Covid-19 has reminded us all that letting the planet continue on its current course is a recipe for disaster. Financial reform must be at the heart of any solution.
There is nothing new in saying that human, economic, and business health depends on nature. Or that we urgently need to reduce human threats to our natural life support system, which provides food, materials, water, energy, climate regulation, and so much more. Scientists and environmentalists have been telling us this for decades, but we did not act hard or fast enough.
Sometimes we need to take a hit before we protect what we value: the heart attack that makes us change our diet, or the cancer scare that makes us stop smoking. Covid-19 is our health scare, on a planetary scale. We need to respond appropriately and immediately, by shifting from destructive economic activities to investing in nature.
The pandemic has drawn a direct line between the health of nature and the health of people and our economies. Many studies have linked the erosion of wild spaces and the unsustainable exploitation of species to diseases such as Covid-19, known as zoonoses, because they jump between people and animals. While zoonoses have been experienced throughout human history, there have never been so many opportunities for pathogens to pass from wild and domestic animals to people. We have all seen and felt the consequences. More than one million people dead. Livelihoods in ruins. Businesses closing, never to reopen. The biggest global recession since the Great Depression of the 1930s.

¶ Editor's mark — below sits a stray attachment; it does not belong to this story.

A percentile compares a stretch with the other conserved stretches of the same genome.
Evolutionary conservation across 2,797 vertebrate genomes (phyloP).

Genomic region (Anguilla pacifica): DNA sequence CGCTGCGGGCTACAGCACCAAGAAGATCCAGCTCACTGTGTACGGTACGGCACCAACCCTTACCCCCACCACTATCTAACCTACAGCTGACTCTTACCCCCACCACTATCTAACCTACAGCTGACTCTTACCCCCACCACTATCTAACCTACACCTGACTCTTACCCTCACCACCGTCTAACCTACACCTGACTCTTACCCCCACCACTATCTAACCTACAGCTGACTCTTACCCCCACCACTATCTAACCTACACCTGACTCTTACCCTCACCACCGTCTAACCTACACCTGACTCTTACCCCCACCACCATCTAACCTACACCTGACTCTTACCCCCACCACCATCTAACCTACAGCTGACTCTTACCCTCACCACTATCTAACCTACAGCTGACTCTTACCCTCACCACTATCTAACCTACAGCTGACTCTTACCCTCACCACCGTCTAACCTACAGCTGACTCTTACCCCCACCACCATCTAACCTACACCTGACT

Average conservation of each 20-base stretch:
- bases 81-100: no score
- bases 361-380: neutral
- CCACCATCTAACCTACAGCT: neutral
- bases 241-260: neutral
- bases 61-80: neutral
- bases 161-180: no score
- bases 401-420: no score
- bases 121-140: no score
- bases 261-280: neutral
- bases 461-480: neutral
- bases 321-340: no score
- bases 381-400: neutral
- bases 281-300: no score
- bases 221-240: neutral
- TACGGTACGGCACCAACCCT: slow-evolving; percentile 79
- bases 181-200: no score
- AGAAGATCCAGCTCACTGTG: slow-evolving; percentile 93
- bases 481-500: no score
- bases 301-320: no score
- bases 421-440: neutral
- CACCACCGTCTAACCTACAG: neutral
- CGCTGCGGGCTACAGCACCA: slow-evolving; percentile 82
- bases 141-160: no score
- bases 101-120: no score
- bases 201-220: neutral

The three planetary crises
What should worry us even more is that Covid-19 is not a standalone threat. It is part of what we at the United Nations Environment Programme (UNEP) call the three planetary crises:
Climate change is bringing forest fires, extreme heatwaves, devastating droughts, and terrifying floods across the globe. Without action, we risk missing the Paris Agreement’s ambition of holding global warming to well under 2 °C and limiting further devastation. Humanity has altered three-quarters of the planet’s surface and placed the existence of one million species in doubt. We have polluted the air, land, and water – harming human health, food security, and economies.
All this is driven by humanity’s relentless, unsustainable consumption of natural resources. Estimates of our total impact on nature suggest that maintaining the world’s present living standards with current economic systems would require 1.6 Earths, and that is during a time of economic slowdown.
The economic impacts
What does this mean for economies and businesses, beyond the immediate impact of the pandemic? More than half of global GDP depends on nature to some extent. Our activities are eroding this economic base. The Intergovernmental Platform on Biodiversity and Ecosystem Services in 2018 found that land degradation and biodiversity loss were costing the world 10 per cent of GDP each year in lost ecosystem services, such as preventing harmful nutrient run-off into streams or decreasing the effects of floods.
The business opportunities from transforming the food, land, and ocean use system could generate USD 3.6 trillion of additional revenues or cost savings by 2030, while creating 191 million new jobs.